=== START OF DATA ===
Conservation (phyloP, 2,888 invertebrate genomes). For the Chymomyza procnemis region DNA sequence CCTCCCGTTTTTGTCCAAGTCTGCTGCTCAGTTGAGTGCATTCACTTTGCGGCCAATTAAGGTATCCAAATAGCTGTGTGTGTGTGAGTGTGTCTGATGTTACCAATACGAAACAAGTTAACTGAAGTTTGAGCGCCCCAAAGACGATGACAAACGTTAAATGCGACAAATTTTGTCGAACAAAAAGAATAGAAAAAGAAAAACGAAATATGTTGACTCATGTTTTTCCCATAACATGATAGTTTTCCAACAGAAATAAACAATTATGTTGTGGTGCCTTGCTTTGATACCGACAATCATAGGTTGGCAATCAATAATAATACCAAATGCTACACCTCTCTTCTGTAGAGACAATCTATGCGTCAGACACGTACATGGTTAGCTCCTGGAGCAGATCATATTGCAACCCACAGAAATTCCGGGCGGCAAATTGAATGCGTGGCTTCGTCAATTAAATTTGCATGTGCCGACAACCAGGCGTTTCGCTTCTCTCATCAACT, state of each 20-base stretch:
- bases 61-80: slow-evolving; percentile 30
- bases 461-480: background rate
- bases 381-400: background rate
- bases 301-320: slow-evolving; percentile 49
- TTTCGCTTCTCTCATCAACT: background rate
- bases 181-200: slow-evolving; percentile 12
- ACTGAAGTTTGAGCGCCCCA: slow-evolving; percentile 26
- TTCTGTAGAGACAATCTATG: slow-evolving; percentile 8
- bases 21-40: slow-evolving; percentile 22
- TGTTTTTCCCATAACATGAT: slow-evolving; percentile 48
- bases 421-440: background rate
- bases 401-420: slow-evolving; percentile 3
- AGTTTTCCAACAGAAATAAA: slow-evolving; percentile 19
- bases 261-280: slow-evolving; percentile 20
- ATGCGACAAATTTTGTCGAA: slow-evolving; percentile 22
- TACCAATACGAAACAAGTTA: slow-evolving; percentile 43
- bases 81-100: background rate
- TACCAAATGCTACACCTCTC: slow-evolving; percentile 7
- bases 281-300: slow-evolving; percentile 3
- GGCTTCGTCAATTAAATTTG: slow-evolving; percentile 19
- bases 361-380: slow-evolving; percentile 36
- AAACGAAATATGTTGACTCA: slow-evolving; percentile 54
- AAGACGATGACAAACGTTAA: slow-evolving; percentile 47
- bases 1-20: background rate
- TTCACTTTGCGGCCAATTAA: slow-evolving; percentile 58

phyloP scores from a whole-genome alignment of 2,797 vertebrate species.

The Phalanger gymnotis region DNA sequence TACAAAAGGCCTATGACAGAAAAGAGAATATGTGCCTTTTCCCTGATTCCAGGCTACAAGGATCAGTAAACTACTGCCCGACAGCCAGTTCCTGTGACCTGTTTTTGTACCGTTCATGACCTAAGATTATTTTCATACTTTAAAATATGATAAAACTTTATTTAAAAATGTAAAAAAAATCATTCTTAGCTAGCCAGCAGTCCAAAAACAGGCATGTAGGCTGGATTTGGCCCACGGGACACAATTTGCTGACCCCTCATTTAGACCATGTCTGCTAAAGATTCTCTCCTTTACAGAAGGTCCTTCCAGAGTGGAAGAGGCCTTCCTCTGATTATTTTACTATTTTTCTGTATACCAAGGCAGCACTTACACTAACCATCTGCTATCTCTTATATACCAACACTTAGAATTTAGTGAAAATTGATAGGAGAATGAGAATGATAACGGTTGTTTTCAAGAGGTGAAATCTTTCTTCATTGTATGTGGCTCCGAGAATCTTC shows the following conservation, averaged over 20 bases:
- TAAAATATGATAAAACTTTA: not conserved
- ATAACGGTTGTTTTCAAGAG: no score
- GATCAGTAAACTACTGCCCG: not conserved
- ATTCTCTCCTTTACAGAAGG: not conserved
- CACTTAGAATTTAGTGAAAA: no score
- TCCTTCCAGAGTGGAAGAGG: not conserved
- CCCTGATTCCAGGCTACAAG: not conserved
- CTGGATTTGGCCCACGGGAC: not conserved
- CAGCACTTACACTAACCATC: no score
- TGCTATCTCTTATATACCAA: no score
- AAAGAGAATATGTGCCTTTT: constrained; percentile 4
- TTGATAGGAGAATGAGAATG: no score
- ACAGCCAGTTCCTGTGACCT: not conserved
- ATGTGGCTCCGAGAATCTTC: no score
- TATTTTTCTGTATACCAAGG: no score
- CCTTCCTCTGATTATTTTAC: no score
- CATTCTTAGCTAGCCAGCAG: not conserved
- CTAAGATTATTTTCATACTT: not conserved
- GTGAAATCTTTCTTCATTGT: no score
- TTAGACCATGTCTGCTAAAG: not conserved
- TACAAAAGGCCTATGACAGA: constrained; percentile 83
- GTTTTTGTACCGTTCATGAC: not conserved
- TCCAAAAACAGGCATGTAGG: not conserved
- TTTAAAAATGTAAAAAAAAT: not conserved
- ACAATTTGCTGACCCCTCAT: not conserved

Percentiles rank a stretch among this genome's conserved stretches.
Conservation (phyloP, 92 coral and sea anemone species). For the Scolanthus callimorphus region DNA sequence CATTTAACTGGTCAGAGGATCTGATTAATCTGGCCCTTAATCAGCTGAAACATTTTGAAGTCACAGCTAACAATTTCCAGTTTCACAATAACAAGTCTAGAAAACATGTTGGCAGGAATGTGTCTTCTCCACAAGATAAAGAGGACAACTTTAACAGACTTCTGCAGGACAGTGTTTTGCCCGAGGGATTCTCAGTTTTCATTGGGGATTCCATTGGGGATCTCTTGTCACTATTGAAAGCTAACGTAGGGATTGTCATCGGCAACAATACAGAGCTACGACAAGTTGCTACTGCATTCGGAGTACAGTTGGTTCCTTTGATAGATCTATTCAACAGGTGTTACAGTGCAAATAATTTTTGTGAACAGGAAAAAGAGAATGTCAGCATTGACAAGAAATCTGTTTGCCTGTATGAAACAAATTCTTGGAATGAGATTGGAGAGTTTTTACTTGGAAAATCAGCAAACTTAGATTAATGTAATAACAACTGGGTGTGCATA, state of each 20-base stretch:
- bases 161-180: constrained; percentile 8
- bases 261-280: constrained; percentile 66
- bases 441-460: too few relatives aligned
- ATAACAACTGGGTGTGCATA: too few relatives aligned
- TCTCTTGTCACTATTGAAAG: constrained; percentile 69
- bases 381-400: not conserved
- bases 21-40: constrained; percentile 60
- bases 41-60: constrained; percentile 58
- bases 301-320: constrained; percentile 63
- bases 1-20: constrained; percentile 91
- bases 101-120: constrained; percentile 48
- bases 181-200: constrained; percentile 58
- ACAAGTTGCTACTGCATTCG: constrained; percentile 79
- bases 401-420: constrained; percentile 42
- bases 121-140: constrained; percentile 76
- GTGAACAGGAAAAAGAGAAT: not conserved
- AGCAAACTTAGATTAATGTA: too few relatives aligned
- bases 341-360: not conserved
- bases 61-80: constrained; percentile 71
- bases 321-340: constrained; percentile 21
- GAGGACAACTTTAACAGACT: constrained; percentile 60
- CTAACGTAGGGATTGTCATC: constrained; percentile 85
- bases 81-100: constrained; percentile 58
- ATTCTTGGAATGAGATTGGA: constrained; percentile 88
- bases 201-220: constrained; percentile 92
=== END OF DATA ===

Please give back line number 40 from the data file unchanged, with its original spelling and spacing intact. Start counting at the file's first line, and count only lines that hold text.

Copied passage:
- TTGATAGGAGAATGAGAATG: no score